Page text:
I'm back from vacation to catch up on two weeks of True Blood—and what a two weeks it was. With the season finally taking shape at the halfway mark and episode six having been written by master crafter Ball, I think it's also time for a six week check up on our favourite vamps, weres, shifters and citizens of Bon Temps.
Ball has already hinted that season three revolves around the theme of identity and indeed many of the characters are undergoing character-defining crises. The nature of those crises is revealed in "Trouble" and "I Got A Right To Sing The Blues," which is welcome for both character development and the tying together of several storylines on the show. The first half of the season was spent getting most of the characters to Russell's manor in Jackson, where secrets are now being revealed and alliances are both coalescing and breaking apart as everyone tries to figure out where the other characters stand.
The particular force causing the questioning of identity for so many characters is the struggle between nature and nurture. Are we a product of our genetic gene pool and our pasts or can we redefine ourselves? Russell Edgington's past as a man deeply connected to nature makes him despise the mess humans are making of our world, and he's willing to break vampire rules and redefine his own role in order to fix what he sees as broken. He wants to bring all the supernatural creatures together into a new family in order to take the stewardship of the earth away from humans.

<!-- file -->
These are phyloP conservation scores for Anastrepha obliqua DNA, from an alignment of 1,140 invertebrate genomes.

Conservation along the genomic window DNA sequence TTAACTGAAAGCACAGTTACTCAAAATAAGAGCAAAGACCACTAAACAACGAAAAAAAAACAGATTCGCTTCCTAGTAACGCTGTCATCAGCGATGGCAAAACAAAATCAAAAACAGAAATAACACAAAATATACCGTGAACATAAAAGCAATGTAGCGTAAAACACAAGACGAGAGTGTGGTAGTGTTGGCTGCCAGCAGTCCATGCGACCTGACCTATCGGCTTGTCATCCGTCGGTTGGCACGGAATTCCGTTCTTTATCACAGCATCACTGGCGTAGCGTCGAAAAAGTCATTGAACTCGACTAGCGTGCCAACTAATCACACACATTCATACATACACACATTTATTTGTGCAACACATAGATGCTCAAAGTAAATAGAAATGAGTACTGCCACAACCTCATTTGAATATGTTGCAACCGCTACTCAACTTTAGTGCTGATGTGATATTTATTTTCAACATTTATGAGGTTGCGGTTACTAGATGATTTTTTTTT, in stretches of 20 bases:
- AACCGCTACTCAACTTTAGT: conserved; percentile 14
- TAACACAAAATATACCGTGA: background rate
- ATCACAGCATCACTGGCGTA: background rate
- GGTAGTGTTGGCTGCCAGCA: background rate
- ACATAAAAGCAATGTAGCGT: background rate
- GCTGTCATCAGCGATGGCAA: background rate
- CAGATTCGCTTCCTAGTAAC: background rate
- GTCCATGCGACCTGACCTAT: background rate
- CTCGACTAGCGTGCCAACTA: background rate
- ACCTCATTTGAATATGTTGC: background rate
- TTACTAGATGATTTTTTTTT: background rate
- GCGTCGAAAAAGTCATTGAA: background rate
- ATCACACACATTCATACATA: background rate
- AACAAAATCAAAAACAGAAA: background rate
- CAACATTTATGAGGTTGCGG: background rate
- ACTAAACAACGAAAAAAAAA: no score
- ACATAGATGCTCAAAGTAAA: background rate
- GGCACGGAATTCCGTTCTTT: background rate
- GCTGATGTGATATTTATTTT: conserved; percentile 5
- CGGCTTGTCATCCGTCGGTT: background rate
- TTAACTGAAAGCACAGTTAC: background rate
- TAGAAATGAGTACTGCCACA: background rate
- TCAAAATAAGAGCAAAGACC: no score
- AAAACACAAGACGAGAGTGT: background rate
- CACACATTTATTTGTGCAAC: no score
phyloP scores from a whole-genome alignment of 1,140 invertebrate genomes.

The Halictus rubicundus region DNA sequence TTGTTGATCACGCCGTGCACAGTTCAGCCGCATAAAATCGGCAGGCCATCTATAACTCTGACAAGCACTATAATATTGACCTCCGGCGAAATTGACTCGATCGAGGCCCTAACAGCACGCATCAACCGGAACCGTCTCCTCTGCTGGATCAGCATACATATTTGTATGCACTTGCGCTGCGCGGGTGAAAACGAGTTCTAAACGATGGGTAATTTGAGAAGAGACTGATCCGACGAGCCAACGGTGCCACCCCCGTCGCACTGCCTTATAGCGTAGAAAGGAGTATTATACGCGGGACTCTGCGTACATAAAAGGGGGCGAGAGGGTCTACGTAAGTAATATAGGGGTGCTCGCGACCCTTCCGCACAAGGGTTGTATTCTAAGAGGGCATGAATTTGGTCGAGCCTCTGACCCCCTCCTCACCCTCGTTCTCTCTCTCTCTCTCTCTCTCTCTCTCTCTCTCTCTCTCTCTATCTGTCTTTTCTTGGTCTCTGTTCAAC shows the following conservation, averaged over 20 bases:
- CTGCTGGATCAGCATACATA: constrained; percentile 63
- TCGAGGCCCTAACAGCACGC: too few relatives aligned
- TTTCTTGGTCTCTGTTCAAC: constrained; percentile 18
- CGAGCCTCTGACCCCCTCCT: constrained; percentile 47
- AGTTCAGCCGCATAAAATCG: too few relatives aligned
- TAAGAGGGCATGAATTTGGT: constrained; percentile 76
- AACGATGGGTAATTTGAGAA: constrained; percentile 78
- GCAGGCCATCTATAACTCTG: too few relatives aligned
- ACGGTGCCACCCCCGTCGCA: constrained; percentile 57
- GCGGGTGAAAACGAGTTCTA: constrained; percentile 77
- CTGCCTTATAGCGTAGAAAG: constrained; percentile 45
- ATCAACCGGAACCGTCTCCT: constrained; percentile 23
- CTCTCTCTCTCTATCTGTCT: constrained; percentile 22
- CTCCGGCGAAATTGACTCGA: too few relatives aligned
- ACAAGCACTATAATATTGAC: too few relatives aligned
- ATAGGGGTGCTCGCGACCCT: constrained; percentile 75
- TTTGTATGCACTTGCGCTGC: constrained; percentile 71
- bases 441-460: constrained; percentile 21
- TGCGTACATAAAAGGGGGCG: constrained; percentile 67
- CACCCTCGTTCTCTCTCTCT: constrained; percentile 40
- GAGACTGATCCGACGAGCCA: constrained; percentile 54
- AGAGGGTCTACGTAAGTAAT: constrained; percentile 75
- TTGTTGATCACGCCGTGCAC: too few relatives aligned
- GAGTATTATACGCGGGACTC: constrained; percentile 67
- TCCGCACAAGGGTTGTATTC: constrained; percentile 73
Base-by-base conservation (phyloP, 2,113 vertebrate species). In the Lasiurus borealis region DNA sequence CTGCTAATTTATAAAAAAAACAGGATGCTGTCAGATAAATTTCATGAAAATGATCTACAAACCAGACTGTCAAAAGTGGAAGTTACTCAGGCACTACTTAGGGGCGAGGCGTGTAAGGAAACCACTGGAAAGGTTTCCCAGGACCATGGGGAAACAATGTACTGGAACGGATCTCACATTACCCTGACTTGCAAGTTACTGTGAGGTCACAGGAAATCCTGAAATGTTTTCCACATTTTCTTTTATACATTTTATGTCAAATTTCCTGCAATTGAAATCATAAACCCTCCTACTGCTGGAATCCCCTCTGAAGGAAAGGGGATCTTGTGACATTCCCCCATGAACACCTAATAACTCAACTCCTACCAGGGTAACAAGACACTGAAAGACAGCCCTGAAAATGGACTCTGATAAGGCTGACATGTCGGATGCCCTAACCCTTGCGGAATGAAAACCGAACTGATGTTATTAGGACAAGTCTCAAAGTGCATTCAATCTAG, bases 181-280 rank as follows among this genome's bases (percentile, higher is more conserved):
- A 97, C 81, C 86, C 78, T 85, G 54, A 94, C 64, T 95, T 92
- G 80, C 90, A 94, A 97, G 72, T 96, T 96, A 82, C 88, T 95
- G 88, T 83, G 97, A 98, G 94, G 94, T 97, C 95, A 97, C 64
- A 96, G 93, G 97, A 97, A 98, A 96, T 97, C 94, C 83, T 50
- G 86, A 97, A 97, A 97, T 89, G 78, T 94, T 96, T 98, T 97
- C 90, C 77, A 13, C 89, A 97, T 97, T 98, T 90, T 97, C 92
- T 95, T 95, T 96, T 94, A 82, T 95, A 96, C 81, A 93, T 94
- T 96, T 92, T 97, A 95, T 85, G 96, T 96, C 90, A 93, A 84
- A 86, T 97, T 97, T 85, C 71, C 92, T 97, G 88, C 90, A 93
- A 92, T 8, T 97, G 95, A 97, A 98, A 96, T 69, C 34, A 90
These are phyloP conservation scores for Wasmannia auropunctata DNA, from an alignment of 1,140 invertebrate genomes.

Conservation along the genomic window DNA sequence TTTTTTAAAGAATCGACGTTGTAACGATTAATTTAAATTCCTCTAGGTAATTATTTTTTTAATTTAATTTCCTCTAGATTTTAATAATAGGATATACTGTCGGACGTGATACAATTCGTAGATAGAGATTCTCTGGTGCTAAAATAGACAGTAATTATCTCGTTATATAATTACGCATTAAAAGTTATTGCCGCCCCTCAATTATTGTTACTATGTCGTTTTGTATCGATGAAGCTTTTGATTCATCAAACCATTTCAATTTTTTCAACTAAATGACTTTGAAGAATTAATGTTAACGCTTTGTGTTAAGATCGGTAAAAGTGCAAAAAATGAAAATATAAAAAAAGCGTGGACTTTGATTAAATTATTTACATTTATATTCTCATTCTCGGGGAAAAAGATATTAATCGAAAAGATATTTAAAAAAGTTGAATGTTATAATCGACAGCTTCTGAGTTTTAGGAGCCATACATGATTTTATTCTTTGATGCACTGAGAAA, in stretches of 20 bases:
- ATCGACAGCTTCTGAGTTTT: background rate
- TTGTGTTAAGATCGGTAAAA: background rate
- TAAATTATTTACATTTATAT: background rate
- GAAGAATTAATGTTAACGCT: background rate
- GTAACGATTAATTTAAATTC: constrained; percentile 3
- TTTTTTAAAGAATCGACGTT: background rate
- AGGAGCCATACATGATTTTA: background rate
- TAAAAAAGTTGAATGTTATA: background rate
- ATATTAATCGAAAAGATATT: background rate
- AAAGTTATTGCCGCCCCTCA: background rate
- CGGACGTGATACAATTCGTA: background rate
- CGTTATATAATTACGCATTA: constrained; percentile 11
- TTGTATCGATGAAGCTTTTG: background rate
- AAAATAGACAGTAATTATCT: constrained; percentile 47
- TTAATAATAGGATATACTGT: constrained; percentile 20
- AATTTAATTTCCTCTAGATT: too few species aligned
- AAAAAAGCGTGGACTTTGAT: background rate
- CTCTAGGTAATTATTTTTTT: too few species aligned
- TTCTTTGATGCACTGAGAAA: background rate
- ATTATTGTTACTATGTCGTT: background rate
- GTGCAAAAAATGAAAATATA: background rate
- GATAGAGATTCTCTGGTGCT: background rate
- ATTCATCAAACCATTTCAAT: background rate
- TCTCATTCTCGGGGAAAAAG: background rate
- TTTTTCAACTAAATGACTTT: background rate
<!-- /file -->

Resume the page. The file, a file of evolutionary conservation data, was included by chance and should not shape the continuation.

On one level, this desire does not seem completely unreasonable. It's hard to argue humans have been taking good care of the environment. On the other hand, Russell may care about the earth's misfortunes but he's ruthless in his other relationships, with the possible exception of the one with his consort, Talbot. Russell's mixture of charm and ruthlessness, care for the earth and disdain for what he sees as lower life forms, and game playing nature mixed with care for his marriage make him very intriguing and this check up gives Denis O'Hare an A+ for what he's added to True Blood. The king's storyline has everything that makes the show work—soapy, gothic charm as vampires try to negotiate space with humans, laced with some identifiable issues floating under the surface and occasionally peeking into view. I was delighted to see the issue of the collision between vampire and human politics return to the story, as Russell plays on Queen Sophie Ann's fear of the IRS to force her to marry him.